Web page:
Wednesday, March 20, 2013

Cost Segregation by Grant Keppel

By: Grant Keppel

Grant G. Keppel, CPA, is a nationally known Cost Segregation practitioner with over 23 years experience as a CPA and consultant. Over the last 10 years he has developed and completed over 3,500 cost segregation consulting projects.

"We have all have heard the old vantage a dollar is worth more today than 30 years from now, well for commercial real estate owners this concept is still well in play with a tax planning technique known as cost segregation. Cost Segregation is a tax and engineering based study for commercial real estate purchased or constructed in the last 15 years in which the IRS allows certain assets to be more rapidly depreciated for tax purposes, thus, affording owners/investors access to their cash flow today versus waiting for the whole life cycle of the real estate of 39 years for non-residential real estate to recoup their investment. Typically on an acquisition an owner of commercial real estate will set up the asset purchased on their tax depreciation schedule over the standard 39-year depreciable life (less land which is non-depreciable), but with a cost segregation study many assets can be segregated an depreciated over say 15, 7 or 5-year lives. Depending on industry type the benefits can vary but take the example of a single tenant retail property acquired in 2013 for $5 million (excluding land). The first year depreciation without a cost segregation study would be approximately $125,000, while that same deprecation with a formal engineer based study would be almost double to $250,000. Taking it out three more years the additional depreciation would net the owner/investor approximately $450,000 in additional depreciation write-offs.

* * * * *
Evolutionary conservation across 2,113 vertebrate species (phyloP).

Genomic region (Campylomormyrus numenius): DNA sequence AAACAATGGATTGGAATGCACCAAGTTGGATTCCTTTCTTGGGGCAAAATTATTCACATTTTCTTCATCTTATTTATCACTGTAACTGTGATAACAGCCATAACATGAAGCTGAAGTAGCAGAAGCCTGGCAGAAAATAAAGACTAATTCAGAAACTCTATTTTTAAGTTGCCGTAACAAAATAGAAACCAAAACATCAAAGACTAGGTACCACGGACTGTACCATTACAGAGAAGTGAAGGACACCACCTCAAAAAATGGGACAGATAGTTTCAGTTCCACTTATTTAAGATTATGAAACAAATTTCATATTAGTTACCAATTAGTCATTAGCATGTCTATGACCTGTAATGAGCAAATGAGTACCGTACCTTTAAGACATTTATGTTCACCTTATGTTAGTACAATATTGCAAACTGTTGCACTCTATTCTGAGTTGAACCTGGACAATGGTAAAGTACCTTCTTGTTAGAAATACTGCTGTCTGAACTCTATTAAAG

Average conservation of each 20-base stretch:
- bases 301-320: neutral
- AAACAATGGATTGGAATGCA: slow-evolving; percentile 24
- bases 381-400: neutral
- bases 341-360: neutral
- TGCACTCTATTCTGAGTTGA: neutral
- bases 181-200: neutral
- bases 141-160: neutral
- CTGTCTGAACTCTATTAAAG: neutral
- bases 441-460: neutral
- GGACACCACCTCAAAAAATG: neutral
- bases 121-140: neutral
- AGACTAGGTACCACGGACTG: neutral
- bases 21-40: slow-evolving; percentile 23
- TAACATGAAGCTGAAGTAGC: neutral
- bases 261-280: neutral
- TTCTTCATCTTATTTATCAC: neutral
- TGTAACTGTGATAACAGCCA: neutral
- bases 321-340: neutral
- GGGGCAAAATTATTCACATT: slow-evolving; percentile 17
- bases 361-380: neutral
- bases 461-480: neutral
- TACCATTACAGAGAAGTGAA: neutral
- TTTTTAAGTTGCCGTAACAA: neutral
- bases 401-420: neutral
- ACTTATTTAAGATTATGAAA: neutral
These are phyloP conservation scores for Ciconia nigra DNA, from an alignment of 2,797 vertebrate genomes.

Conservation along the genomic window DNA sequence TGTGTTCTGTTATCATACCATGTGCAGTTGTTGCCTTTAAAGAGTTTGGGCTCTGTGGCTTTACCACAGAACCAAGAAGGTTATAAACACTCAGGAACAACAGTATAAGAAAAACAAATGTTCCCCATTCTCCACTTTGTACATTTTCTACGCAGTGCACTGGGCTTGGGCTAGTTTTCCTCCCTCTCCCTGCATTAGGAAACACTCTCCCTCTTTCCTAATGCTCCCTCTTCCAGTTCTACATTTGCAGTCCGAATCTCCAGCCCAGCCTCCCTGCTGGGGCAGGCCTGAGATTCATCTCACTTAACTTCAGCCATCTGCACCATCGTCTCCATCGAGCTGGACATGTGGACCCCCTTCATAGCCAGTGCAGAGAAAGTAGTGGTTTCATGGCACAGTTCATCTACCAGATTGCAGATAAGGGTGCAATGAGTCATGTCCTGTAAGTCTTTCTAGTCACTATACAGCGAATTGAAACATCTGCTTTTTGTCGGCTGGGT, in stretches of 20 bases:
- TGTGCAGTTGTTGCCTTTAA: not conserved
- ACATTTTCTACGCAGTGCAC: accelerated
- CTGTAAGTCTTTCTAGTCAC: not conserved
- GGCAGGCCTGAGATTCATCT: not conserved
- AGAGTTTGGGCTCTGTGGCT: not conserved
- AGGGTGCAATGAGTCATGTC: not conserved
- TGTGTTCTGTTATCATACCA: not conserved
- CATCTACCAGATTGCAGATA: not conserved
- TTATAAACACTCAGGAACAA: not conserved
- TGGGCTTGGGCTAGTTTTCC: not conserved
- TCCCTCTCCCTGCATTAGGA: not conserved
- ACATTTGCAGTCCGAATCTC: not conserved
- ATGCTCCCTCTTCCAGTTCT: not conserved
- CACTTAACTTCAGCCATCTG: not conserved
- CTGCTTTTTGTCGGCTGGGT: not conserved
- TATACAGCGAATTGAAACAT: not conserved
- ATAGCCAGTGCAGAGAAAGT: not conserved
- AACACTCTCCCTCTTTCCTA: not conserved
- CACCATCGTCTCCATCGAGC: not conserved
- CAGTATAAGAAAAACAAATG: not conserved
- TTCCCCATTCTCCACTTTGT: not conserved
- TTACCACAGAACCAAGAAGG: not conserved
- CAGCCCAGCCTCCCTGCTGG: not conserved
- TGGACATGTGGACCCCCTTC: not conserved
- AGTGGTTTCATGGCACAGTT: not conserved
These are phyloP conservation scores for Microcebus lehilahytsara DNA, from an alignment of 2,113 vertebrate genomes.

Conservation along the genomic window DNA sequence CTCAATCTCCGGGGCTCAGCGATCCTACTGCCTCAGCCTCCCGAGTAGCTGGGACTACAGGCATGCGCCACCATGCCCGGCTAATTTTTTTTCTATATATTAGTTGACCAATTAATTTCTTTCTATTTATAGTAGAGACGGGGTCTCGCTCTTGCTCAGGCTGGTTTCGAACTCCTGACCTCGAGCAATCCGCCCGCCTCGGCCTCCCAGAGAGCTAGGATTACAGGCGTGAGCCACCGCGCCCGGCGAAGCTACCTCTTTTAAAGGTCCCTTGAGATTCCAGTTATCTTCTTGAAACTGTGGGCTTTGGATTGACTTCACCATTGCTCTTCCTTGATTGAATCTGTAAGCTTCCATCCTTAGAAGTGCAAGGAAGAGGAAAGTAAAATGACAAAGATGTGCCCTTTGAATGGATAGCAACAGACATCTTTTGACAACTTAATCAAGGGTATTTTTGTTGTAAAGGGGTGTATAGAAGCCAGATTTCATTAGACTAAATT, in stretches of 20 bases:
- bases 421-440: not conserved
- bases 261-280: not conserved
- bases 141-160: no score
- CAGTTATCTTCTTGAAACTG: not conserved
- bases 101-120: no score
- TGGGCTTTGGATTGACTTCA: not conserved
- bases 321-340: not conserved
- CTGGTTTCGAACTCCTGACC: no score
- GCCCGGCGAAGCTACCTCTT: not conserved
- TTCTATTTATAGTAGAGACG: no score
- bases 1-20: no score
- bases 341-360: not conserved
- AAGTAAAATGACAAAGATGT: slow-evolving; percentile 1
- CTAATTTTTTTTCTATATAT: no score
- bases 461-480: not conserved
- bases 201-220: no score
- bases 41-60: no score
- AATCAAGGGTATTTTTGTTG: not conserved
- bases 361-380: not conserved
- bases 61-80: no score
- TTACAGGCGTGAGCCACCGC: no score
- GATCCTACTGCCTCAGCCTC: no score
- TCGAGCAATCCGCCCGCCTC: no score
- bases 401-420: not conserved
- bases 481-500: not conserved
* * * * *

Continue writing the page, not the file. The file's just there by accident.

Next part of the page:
Too good to be true? Not according to the IRS who has issued many rulings and Audit Technique Guidelines to follow to perform these studies in conformity within the tax regulations. Whether it be the exterior sprinkler systems, the parking lot lighting to the specialized plumbing or decorative lighting, there are many hidden assets buried within the interior and exterior of any commercial real estate that can be depreciated over a much shorter time frame than the customary 39 year period.

        For those of you saying well I just filed my taxes and wish I knew about this before I filed for 2012. Well there is even better news as the IRS has issued a Revenue Procedure that allows you to go back in time (without the need the amend previous filed tax returns) and perform a cost segregation study and catch-up the correctly depreciation on the current years’ tax return 100% as an additional depreciation deduction. And for those who have their taxes or will have their taxes on extension, a study can still be performed and completed prior to filing the extended tax returns.

        Take the example of a class “A” office building acquired in 2005 for $3 million (exclusive of land), after adjusting the depreciation as a result of the cost segregation study, the 2012 additional depreciation amounted to approximately $375,000. This will be a direct offset to income generated by the property to mitigate any federal and state income taxes (depending on the state)."

Grant Keppel, CPA
Managing Member
Grant Keppel, LLC

1890 Copperstone Drive, Unit D
Orange Park, FL  32003
Cell: 904.662.2514

Grant Keppel Bio:

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